Grand Teton National Park bats may be rabid

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photo credit: Leandra Boodoo, Wyoming Natural Diversity Database
photo credit: Leandra Boodoo, Wyoming Natural Diversity Database

Grand Teton National Park revealed in a Facebook post last week that a bat displaying unusual behavior was encountered by hikers along the Cascade Canyon Trail on the morning of July 9th. The bat was flying at hikers in the middle of the day along the trail which suggests it may be sick with rabies.

Bats are essential to humans and our ecosystems, and fewer than 1% of bats in nature have rabies. However, bats that act strangely or contact humans are up to 10 times more likely to have rabies. The park posting points out that rabies is a viral disease that is spread through saliva during a bite, scratch, or mucus membrane contact with an infected animal.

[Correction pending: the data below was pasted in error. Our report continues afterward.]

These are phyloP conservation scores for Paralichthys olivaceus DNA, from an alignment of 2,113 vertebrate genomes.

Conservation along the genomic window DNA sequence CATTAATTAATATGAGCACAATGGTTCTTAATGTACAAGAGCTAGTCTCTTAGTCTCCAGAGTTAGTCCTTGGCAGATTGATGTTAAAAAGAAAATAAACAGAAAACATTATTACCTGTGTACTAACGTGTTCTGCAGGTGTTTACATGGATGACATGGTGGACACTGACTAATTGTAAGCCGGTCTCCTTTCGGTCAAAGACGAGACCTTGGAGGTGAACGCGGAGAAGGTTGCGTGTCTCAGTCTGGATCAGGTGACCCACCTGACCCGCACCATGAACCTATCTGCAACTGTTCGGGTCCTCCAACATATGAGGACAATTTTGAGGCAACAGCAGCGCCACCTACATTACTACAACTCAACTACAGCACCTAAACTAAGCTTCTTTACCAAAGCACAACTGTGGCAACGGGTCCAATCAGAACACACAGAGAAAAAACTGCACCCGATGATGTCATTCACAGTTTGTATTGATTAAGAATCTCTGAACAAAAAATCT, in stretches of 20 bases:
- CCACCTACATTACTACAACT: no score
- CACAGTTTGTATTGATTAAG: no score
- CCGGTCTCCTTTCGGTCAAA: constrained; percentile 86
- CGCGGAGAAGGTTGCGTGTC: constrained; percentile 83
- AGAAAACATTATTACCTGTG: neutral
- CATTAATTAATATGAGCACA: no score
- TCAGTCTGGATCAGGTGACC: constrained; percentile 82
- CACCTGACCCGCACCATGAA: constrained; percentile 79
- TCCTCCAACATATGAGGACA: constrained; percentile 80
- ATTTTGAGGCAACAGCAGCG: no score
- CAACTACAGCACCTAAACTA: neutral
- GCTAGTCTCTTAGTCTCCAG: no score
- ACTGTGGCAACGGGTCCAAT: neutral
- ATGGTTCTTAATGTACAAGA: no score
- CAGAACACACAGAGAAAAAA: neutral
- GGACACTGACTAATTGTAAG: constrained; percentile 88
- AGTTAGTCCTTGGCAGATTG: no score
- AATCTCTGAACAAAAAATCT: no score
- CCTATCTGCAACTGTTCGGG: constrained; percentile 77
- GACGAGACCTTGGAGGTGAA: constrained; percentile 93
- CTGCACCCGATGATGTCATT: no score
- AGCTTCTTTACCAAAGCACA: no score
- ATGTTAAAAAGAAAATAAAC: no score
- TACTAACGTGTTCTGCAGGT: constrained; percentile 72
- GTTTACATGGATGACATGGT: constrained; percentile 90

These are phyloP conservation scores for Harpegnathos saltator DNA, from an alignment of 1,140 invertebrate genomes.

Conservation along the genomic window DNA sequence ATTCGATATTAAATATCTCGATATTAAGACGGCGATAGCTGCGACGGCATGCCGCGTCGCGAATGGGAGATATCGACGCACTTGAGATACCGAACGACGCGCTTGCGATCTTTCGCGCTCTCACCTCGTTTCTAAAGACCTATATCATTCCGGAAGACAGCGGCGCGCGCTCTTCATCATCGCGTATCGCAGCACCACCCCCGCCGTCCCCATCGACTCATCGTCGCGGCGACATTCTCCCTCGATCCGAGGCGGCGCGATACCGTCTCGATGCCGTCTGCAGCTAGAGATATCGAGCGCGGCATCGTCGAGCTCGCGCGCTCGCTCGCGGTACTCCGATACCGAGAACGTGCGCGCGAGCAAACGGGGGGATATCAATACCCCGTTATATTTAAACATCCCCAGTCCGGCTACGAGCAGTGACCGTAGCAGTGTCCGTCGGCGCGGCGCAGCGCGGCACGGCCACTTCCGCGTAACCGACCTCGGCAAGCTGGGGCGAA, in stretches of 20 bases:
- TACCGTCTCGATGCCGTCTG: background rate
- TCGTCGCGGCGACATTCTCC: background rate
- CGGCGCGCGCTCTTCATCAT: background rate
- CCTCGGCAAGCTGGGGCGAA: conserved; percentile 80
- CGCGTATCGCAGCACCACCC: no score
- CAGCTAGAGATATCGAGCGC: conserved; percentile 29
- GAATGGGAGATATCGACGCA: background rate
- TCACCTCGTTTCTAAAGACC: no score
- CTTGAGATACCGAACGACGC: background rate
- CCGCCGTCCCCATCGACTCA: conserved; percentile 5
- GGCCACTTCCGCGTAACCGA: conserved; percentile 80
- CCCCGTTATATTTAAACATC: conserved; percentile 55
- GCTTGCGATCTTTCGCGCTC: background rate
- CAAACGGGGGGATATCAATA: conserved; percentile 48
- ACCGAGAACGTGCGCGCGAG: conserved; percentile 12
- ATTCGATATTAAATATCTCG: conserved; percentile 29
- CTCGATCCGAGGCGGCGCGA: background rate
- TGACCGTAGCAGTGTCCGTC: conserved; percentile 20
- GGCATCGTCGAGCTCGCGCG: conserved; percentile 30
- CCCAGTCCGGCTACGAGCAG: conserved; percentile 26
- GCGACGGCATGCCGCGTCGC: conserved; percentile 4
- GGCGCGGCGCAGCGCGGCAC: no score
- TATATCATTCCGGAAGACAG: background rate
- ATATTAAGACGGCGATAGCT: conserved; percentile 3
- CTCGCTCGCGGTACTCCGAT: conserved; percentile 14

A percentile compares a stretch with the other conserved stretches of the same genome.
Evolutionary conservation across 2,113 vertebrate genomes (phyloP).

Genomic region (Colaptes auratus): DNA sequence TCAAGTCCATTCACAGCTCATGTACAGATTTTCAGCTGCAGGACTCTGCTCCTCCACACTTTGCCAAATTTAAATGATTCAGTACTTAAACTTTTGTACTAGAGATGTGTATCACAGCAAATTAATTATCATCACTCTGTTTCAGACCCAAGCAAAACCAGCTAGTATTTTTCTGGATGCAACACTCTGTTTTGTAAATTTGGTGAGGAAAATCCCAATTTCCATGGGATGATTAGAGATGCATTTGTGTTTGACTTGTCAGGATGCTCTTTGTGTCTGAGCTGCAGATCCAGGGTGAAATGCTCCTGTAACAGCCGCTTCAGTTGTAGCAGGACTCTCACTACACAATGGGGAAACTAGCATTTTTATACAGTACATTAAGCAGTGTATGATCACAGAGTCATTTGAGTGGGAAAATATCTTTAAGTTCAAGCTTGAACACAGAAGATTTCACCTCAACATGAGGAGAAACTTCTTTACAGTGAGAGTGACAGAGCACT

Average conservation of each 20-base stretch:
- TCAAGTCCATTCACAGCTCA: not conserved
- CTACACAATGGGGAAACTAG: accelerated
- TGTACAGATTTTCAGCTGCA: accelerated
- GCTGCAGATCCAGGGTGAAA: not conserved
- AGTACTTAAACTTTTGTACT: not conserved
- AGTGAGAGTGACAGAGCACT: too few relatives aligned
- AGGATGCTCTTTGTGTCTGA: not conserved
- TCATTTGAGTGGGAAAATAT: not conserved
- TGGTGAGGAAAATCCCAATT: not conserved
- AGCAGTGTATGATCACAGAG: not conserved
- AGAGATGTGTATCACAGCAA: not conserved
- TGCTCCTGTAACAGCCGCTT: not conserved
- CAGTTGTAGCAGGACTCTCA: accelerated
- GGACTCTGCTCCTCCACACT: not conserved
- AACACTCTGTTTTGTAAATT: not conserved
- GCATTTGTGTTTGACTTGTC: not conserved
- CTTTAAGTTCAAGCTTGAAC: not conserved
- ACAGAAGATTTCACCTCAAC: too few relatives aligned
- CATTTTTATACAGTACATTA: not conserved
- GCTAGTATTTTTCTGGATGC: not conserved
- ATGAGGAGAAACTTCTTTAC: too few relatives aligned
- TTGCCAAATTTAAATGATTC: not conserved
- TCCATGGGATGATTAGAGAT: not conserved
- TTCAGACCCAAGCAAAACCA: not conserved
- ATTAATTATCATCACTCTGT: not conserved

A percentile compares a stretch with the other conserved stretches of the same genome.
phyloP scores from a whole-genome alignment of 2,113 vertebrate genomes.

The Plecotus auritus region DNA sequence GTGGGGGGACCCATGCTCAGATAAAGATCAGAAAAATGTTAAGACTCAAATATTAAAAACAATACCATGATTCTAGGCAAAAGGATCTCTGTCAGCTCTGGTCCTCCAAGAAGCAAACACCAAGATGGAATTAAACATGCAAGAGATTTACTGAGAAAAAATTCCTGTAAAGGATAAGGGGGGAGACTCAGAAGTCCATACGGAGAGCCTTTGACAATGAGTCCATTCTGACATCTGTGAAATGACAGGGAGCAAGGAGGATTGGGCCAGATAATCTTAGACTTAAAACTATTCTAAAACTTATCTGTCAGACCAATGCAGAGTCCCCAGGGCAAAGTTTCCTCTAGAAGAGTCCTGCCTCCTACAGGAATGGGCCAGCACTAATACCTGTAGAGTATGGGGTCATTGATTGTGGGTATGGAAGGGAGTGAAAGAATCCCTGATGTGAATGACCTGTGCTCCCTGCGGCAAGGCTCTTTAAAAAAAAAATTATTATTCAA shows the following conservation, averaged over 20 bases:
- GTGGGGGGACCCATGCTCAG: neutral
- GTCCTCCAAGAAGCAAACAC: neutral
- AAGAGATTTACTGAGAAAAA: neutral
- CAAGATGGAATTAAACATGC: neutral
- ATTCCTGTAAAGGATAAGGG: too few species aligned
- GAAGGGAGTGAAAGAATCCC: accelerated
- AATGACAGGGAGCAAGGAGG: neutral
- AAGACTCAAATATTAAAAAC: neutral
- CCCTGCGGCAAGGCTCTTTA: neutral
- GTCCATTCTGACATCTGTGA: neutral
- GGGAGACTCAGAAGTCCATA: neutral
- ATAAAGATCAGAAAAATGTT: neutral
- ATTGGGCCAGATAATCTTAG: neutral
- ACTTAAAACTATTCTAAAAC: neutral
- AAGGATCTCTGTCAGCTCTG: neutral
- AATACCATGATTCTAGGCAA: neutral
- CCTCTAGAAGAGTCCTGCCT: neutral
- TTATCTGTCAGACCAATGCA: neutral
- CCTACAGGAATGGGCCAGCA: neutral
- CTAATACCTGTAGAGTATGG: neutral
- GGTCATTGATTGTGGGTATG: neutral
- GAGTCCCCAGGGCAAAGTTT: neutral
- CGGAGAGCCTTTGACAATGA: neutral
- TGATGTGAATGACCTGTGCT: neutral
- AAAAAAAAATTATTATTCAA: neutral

Because bat bites and scratches can be small, any physical contact with a bat is considered a potential exposure. Rabies is very preventable in humans with proper medical care given shortly after an exposure to the rabies virus, but it’s almost always fatal if untreated before symptoms develop.

Park visitors who have had physical contact with a bat are instructed to clean the site of contact with soap and water and seek medical attention for potential exposure as soon as possible. They should also notify the NPS Office of Public Health of the encounter. Furthermore, visitors who see a bat acting strangely, or find a dead bat, should not approach or touch it, and should notify a ranger.

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